I read Virginia Wolff’s A Room of One’s Own while in university (my first degree was in theatre and I was twenty years old) and it changed my life. I longed for a room like the one she describes in her book, a place just for me, a space that contains all of my creative dreams. A place I could go and write all day. It would be many years, and many desks and spaces, before I would feel that I had found “a room of my own”. I always wanted to be a writer, my whole life. But I was always too afraid to admit it, fearing that if I let anyone read my stories, they’d laugh in my face and tell me they weren’t any good.
So, I did theatre instead. Yes, just as frightful (people to scrutinize your talents all the time) but somehow it felt safer than letting people read my work. I became an actor, then an artistic director and arts administrator running my own theatre company. But four years ago, my body began telling me I was pushing too hard- running a company solo for ten years is not an easy thing- and stress was literally killing me. I was getting pneumonia at least once a year and my marriage was falling apart. I decided to save my marriage and my health and so I closed down the company and we moved to Hamilton. The plan was to take a year for both my husband and I to engage with our creative selves. The windfall from the sale of our house in Toronto was supposed to make that happen for us. Our new house had so many more bedrooms than the one in Toronto. I chose my room, imagining myself spending hours of my day writing my plays and novels. But, as is the case when one is too afraid to jump, I was offered an arts administration job in my new city and so I took the job. Fear has a funny way of gripping you in its hold.
I was once again putting budgets together, making other artists’ dreams come true and I was denying the one person I should have been putting first, myself. I craved writing and going into my new room to create, but I was always too tired. I lasted three years and then I broke. I told my husband I needed to go back to school and get my MFA in Creative Writing or I was going to lose my mind. I even showed him a page from my journal that I had written over fifteen years previous, even before I’d met him, where I wrote, I want to get my MFA in Creative Writing or I am going to die.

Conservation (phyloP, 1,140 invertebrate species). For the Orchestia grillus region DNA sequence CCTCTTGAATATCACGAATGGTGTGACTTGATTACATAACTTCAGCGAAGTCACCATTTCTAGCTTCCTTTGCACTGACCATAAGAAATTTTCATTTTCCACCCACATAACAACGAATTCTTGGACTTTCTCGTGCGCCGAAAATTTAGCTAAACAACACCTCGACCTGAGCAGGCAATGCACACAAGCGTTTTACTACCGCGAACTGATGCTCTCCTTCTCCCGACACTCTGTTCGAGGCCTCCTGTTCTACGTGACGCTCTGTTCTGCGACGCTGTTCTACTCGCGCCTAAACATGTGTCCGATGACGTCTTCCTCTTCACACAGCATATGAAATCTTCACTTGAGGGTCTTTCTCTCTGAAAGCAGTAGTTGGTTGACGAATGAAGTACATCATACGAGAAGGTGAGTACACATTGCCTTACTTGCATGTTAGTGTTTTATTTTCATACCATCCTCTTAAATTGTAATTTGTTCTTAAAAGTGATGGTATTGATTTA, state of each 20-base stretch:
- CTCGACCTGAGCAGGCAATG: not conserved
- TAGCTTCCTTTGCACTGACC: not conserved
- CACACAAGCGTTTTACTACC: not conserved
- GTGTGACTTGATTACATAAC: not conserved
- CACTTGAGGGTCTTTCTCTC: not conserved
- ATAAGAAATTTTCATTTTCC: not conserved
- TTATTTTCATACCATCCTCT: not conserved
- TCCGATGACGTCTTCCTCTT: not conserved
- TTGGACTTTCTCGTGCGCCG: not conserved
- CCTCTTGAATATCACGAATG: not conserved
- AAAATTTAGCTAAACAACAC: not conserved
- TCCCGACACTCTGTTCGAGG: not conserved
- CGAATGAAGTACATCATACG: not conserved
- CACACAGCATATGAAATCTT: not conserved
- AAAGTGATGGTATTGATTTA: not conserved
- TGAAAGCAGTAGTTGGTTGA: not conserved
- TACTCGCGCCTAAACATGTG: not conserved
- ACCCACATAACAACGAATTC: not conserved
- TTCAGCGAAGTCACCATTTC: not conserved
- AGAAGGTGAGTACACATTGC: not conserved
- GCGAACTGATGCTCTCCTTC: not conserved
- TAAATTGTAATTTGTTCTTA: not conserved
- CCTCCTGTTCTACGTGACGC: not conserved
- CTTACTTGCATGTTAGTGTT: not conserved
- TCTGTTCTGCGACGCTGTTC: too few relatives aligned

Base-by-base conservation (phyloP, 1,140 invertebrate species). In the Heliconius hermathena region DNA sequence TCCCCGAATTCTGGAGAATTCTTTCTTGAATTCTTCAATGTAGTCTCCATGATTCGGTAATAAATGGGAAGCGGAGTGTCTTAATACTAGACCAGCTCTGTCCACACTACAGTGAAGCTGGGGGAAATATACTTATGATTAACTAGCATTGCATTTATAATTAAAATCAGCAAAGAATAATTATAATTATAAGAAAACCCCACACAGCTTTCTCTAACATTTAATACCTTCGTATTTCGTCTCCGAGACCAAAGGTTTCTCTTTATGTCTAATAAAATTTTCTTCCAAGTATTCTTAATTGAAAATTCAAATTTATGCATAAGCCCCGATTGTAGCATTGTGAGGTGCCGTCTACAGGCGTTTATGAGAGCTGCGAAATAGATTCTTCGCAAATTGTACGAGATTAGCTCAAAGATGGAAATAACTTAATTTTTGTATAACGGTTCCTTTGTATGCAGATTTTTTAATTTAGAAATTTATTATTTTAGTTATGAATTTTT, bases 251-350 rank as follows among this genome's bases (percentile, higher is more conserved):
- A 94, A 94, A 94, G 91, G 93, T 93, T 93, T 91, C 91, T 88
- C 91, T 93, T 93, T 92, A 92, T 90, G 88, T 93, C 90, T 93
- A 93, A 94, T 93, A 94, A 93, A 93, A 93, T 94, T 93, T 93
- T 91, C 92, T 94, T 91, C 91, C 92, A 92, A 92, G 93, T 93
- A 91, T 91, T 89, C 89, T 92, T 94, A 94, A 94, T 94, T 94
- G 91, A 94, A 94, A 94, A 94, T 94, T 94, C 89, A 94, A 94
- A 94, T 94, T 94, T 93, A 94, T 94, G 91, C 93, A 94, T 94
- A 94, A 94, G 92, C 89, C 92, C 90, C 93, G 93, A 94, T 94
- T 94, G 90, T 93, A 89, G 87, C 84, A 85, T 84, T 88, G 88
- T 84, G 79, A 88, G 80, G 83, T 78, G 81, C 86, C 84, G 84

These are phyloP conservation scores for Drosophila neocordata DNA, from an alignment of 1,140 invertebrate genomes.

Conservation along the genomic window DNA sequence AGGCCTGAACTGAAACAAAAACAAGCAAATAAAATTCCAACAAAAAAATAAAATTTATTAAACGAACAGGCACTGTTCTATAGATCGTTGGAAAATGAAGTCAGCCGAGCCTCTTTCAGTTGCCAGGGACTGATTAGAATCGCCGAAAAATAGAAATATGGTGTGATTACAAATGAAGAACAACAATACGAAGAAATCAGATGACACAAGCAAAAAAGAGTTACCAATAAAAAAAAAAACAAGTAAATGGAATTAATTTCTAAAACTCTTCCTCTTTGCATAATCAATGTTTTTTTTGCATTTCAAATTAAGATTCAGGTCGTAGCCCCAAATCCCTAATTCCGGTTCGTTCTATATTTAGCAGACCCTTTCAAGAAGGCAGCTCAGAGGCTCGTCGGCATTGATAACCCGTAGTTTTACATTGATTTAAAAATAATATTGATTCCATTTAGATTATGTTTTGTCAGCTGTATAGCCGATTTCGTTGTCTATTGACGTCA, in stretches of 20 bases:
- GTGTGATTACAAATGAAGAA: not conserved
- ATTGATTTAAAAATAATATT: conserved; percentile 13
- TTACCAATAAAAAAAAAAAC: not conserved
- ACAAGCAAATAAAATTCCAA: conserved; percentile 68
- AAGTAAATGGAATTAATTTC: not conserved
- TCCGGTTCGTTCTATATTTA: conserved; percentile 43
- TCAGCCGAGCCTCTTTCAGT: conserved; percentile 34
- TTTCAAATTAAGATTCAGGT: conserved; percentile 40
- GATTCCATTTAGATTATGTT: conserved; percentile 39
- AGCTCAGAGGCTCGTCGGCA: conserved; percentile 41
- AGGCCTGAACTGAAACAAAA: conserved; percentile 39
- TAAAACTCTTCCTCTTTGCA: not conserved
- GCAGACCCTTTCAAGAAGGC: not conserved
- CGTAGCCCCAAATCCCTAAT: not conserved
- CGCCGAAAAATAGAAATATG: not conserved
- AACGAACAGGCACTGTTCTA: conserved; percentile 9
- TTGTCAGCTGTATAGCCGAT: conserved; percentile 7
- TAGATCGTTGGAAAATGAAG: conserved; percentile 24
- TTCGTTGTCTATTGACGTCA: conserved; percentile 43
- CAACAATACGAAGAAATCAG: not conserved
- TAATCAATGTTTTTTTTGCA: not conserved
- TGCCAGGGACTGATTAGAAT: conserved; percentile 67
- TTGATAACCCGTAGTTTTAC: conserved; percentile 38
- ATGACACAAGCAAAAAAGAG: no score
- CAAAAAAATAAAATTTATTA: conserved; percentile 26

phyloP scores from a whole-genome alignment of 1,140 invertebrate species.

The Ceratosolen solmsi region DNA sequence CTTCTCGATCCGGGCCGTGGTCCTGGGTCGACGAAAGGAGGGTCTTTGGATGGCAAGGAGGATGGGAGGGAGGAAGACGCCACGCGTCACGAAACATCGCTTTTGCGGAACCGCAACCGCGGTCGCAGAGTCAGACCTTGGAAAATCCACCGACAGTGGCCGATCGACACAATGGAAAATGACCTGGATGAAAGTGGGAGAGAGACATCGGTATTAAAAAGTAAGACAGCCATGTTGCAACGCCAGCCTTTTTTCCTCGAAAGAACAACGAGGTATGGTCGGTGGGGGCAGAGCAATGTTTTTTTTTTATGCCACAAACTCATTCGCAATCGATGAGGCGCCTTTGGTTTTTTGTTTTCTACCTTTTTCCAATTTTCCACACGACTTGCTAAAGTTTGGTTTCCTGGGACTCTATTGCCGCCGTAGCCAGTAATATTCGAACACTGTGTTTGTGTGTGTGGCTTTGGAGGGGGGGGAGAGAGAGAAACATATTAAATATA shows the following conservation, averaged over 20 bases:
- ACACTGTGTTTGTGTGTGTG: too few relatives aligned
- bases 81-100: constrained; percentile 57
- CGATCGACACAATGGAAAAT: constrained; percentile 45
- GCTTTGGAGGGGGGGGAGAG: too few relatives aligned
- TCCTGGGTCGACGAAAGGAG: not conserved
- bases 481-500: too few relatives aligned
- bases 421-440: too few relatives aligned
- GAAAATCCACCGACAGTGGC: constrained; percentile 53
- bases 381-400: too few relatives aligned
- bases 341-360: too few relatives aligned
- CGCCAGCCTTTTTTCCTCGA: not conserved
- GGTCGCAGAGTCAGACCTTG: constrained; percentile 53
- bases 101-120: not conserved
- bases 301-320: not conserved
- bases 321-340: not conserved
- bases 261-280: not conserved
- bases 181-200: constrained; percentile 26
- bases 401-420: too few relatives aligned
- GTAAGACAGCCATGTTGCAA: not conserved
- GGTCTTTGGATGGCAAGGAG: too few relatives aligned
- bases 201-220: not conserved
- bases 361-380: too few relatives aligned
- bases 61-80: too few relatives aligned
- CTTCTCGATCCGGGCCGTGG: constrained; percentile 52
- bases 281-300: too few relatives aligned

I am about to graduate from the MFA program at Guelph this year. I have written five plays and several short stories, one of which is in this publication. It is a struggle every day to go to my computer and write. It doesn’t come easily for me. Writing is one of the hardest things I have ever done. But I love it so much. And I would rather do this than anything else in the world. And just this past summer, my husband helped me to repaint and re-organize my room. It is now the room I have always wanted. It holds all of my cherished books- plays, books on writing, poetry books, short story collections and the literature that I love, books by Marquez, Cortazar, Bolaño, and Allende. It has a couch where my dog Saga lies while I write and where my children come in to draw and talk to me about their days. The wall where my desk leans against is a beautiful pink and on the walls of the room are posters and creative designs of my plays. Oh, and I can’t forget the large poster of Frida Khalo that hangs just to the left of me, above my computer. Frida’s energy inspires me. And when I am feeling stuck, I’ll get up and do some yoga or lie on my floor to think out the plot of my stories. I have finally found my place , my room, where I can make all of my dreams come true.